Impaired movement as result of a stroke has to do solely with brain damage, not damage to the muscles (eg muscular dystrophy) or nerves (eg spinal injury). Because of this, it is believed that thinking command thoughts to move your arm coupled with the arm actually moving in the way it’s meant to help rehabilitate the damage hemisphere.
The device also allows for pre-programmed movements (as by a physical trainer, for example), is height- and width-adjustable, consists of three harmonic drives and four Maxon D/C motors for a full range of seven degrees of movement, but only comes in one color. Priorities, Dr Rosen, priorities. Where’s my candy red model?
Remember those nine blue handles I mentioned earlier? No? Well you’re not a very close reader, are you? (Hint: caption, third image)
Pfft, you believe that guy? Anyway, those nine blue handles sit directly across from The Blue Bonecrusher. They’re part of the studies that the lab has been conducting with the exoskeleton, and will also factor in to how this all relates to VR, because as awesome as all of this is, it ain’t exactly the point of this, now is it? As you might have already guessed, the idea here is for patients to reach out, grab the handles, and turn. A healthy person will use up to six degrees of freedom to perform this task, even though a human arm comes with seven. This seventh degree is known as redundancy, not unlike my job in a few years’ time.
Stroke patients often do not lose all seven degrees of freedom. As such, although they may be capable of reaching out and grabbing the handle or otherwise capable of limited movement, the danger lies in reinforcing bad habits. Enter, once again, The Blue Bonecrusher. Instead of allowing patients to unduly rely (and thus reinforce), say, five degrees of movement, the exoskeleton guides and assists patients through a healthy range of motion.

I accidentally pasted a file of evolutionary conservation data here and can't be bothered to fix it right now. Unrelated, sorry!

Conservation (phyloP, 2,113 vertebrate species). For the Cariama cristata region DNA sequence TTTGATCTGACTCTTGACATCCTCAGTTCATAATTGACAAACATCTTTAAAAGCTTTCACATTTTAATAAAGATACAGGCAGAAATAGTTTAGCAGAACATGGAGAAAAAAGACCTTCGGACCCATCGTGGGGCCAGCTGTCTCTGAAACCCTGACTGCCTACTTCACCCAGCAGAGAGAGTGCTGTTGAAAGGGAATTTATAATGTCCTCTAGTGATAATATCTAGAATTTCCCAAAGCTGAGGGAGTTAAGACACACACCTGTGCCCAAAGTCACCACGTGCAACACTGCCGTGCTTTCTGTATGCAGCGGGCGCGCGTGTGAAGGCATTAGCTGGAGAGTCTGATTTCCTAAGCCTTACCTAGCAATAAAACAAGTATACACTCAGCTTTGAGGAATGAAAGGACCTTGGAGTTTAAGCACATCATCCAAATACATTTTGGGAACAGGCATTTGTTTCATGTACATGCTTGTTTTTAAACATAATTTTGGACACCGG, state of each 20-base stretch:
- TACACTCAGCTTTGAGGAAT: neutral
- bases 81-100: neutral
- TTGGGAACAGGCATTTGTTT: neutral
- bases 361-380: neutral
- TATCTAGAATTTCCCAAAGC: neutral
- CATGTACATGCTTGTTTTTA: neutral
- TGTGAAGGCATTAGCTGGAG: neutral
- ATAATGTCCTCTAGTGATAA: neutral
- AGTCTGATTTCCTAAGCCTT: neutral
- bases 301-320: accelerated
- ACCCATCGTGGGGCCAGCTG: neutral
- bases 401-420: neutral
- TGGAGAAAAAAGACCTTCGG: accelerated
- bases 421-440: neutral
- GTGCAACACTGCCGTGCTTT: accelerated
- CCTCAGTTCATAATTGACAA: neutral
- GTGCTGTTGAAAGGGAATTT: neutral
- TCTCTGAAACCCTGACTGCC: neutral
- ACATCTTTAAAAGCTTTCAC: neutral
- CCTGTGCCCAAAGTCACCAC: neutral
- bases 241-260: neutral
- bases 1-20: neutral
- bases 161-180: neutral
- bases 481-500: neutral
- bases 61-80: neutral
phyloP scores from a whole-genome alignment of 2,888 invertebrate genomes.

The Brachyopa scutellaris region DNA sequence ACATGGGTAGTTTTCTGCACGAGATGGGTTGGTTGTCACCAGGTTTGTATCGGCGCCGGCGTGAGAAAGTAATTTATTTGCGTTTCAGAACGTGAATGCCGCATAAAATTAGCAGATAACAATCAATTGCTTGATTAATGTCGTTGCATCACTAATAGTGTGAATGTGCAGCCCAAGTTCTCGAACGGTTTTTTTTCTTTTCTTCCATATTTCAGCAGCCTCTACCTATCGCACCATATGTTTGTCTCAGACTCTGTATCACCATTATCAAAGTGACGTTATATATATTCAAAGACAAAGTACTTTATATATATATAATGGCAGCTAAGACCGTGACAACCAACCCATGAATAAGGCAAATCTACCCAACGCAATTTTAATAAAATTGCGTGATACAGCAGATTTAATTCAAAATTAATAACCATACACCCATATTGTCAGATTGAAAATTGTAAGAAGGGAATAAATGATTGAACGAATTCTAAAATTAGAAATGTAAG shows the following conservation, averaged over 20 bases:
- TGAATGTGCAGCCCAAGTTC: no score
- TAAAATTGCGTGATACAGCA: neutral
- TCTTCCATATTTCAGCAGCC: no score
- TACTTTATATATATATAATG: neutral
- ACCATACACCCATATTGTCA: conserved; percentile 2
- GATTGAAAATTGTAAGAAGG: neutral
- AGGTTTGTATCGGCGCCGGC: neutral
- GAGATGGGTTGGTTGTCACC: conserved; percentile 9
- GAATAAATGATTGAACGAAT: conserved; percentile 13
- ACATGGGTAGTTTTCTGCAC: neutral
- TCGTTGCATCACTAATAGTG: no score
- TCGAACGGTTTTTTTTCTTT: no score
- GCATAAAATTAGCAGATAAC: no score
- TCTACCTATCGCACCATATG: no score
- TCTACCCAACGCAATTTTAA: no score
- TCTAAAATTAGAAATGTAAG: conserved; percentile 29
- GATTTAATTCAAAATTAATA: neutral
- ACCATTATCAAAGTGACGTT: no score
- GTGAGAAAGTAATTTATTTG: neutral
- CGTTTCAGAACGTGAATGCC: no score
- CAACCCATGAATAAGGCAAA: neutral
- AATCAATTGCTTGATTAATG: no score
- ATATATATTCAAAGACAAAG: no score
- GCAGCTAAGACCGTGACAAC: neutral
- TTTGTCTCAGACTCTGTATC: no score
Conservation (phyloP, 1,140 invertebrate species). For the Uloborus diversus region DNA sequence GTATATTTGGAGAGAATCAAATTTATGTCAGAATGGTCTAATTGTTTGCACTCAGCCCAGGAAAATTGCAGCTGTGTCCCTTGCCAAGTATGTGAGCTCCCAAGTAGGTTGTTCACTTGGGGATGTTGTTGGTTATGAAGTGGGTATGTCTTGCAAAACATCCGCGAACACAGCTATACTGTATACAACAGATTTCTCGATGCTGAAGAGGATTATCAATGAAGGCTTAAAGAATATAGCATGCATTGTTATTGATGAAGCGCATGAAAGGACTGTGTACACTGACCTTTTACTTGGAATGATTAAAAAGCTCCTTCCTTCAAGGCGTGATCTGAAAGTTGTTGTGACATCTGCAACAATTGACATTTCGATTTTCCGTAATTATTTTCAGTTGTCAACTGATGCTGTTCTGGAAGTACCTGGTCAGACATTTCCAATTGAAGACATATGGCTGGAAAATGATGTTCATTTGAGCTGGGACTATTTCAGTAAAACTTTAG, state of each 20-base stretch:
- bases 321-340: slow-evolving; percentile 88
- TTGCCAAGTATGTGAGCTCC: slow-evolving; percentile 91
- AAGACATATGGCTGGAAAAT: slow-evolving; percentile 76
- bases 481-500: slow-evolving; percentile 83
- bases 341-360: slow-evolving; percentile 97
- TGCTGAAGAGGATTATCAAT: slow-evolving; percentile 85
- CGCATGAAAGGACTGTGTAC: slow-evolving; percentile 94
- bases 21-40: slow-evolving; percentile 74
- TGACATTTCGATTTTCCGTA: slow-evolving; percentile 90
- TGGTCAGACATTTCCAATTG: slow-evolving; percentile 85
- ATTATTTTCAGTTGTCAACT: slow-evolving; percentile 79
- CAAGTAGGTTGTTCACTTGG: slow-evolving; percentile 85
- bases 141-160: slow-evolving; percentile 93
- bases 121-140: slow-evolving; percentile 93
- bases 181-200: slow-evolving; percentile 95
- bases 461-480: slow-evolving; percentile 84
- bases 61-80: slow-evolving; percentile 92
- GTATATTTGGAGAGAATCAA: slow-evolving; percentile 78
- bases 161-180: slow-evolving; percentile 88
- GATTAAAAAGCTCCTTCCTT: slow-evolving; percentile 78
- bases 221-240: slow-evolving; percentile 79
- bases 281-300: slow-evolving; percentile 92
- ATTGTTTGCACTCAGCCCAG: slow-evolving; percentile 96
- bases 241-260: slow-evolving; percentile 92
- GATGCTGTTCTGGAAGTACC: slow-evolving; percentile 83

Yang’s study on goes something like this (and brings us tantalizingly closer to the whole connection to XR). Let’s assume that a healthy range of movement involves an arm moving from point A to point D, passing points B and C along the way. Now let’s assume that a stroke patient has difficulty with moving their arm from point A to B and from C to D, but has no difficulty moving from point B to C. Yang’s programmed the Beast to assist only during those portions of the range from A to D that the patient struggles with. Yang called it Asymmetric Bilateral Movement or “Assist as Needed” movement.
Now, that’s impressive enough as it is. But the folks in the Bionics Lair (I’m just renaming everything now) like to be precise, and like so many scientists, they like to measure stuff. A lot.
In order to more accurately program the machine, the Bionics Lair uses these motion capture cameras to record instances of a healthy human reaching for the handles and turning them (or instances of a stroke patient using their healthy hemisphere to make the move). Then, frame by frame (which translates to something like millisecond by millisecond), the researchers can measure each joint’s position relative to the other joints, ultimately plugging all of that information into the Beast.